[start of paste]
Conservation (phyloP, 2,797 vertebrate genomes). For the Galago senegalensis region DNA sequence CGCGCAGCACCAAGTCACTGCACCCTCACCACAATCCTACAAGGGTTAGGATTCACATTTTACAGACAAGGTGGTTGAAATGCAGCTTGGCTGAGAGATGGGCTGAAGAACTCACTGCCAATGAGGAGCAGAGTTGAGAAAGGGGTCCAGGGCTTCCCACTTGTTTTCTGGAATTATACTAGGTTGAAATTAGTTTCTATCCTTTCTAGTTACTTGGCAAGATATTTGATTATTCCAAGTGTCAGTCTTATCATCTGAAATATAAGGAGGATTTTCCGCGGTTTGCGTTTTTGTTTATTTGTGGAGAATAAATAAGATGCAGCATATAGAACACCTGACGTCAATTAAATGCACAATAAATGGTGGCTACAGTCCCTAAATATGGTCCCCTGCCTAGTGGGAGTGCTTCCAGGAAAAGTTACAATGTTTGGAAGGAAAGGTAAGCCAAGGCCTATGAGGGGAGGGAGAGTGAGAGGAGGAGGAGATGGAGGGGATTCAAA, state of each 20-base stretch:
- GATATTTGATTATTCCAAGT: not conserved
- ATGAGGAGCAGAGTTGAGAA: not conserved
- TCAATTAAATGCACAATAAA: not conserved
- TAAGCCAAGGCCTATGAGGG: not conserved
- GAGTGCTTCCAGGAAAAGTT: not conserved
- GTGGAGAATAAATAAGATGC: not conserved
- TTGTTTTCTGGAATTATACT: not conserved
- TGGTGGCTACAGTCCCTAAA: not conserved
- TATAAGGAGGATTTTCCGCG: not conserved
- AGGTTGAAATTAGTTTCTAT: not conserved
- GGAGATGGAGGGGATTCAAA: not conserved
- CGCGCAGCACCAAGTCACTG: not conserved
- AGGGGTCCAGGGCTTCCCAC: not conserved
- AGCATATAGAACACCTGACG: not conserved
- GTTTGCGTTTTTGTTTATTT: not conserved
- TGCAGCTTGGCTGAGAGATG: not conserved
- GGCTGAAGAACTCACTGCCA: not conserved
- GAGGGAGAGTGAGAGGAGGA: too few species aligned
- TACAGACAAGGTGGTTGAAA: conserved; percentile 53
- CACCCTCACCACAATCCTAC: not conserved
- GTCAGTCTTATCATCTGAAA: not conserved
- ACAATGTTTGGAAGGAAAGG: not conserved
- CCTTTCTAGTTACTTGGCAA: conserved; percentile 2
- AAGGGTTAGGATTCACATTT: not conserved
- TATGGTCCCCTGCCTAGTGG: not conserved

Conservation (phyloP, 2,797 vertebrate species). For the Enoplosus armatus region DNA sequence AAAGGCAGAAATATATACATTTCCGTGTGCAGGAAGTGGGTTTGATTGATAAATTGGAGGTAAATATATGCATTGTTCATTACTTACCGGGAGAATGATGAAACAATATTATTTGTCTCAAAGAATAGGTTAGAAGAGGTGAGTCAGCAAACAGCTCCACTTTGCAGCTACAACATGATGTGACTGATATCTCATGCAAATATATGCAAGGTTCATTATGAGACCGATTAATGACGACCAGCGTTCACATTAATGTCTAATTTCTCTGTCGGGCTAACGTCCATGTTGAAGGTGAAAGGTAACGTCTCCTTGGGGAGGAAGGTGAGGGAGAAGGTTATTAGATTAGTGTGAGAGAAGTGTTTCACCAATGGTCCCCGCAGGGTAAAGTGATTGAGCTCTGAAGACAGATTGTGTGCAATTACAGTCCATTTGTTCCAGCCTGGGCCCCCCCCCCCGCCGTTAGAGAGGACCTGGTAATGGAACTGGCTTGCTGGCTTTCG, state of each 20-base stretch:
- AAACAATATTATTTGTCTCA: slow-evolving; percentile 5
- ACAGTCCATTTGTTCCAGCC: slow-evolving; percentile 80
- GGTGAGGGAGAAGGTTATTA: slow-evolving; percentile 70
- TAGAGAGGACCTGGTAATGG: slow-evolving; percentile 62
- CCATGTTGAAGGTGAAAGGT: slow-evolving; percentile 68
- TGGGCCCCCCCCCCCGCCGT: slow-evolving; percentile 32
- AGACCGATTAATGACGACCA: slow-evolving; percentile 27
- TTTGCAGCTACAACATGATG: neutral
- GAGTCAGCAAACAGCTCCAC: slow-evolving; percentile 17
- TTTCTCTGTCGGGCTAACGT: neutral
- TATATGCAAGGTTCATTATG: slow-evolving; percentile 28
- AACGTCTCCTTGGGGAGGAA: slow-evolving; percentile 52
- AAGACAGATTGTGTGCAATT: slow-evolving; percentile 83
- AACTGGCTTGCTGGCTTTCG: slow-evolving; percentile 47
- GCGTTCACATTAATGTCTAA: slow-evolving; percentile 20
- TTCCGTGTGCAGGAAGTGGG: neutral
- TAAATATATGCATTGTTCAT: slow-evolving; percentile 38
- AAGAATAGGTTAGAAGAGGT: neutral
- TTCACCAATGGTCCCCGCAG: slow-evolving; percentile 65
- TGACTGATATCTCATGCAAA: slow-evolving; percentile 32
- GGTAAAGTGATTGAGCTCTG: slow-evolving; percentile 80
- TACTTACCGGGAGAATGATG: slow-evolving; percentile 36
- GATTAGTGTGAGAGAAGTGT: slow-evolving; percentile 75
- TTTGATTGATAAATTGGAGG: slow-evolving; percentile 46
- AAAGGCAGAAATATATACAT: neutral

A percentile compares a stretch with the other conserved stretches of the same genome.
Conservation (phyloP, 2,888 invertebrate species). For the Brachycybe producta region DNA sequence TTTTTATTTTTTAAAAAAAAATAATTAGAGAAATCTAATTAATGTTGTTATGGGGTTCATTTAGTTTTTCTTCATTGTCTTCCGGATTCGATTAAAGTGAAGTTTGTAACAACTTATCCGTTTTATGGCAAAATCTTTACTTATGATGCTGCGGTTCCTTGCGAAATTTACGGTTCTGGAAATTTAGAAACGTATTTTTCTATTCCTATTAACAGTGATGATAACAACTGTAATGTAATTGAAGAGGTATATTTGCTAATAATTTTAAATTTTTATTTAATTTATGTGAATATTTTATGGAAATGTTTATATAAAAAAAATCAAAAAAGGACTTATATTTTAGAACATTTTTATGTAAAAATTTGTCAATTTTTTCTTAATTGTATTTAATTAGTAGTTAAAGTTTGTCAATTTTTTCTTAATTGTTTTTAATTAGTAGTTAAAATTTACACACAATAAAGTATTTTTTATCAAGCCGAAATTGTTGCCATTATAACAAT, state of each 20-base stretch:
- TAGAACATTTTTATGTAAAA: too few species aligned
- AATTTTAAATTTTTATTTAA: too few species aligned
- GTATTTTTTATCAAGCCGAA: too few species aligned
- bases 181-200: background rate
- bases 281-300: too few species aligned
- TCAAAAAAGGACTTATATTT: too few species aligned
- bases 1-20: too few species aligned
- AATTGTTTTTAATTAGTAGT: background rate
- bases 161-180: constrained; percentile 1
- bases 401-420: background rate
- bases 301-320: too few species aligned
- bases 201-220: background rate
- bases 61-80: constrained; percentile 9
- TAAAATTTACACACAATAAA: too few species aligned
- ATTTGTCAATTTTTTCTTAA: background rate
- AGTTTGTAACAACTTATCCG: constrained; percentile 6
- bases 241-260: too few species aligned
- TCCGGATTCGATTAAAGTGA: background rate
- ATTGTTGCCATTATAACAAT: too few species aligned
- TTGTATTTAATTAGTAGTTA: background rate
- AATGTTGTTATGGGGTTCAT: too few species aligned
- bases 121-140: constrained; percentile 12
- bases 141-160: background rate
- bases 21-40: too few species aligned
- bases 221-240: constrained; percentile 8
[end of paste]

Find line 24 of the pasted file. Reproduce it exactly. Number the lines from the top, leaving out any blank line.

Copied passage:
- CCTTTCTAGTTACTTGGCAA: conserved; percentile 2